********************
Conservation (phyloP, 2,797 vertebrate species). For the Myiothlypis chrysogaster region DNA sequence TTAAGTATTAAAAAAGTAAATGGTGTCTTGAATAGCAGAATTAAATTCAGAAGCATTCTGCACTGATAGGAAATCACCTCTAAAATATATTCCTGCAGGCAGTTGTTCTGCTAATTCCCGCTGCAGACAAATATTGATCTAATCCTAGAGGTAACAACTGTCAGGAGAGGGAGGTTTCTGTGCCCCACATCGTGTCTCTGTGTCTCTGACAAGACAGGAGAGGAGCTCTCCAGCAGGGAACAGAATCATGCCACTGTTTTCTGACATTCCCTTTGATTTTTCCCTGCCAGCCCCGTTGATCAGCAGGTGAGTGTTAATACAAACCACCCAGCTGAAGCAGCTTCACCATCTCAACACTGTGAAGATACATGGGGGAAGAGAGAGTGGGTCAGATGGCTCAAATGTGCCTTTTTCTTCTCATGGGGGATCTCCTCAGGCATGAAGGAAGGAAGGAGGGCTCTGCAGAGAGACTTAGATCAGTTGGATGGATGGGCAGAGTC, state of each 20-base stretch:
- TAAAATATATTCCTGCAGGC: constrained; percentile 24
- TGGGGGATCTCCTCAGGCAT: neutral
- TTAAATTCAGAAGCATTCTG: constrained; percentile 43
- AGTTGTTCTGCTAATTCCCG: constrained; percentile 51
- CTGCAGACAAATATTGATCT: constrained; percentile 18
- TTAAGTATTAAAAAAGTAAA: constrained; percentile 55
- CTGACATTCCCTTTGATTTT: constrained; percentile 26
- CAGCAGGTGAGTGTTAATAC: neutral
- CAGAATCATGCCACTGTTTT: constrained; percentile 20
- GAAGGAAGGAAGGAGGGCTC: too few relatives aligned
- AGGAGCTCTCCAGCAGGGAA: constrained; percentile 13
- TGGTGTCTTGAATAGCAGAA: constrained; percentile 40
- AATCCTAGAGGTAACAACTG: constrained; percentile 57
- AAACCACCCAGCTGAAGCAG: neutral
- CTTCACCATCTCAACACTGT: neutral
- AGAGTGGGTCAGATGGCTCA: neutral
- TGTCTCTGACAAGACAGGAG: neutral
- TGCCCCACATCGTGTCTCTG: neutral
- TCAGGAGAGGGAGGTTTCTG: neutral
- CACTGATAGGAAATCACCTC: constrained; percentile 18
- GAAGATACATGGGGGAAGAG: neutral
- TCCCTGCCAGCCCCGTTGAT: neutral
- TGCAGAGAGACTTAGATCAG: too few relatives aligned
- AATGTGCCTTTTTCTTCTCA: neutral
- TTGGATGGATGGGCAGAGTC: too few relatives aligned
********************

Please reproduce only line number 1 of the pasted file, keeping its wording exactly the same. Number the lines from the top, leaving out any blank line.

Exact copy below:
Conservation (phyloP, 2,797 vertebrate species). For the Myiothlypis chrysogaster region DNA sequence TTAAGTATTAAAAAAGTAAATGGTGTCTTGAATAGCAGAATTAAATTCAGAAGCATTCTGCACTGATAGGAAATCACCTCTAAAATATATTCCTGCAGGCAGTTGTTCTGCTAATTCCCGCTGCAGACAAATATTGATCTAATCCTAGAGGTAACAACTGTCAGGAGAGGGAGGTTTCTGTGCCCCACATCGTGTCTCTGTGTCTCTGACAAGACAGGAGAGGAGCTCTCCAGCAGGGAACAGAATCATGCCACTGTTTTCTGACATTCCCTTTGATTTTTCCCTGCCAGCCCCGTTGATCAGCAGGTGAGTGTTAATACAAACCACCCAGCTGAAGCAGCTTCACCATCTCAACACTGTGAAGATACATGGGGGAAGAGAGAGTGGGTCAGATGGCTCAAATGTGCCTTTTTCTTCTCATGGGGGATCTCCTCAGGCATGAAGGAAGGAAGGAGGGCTCTGCAGAGAGACTTAGATCAGTTGGATGGATGGGCAGAGTC, state of each 20-base stretch: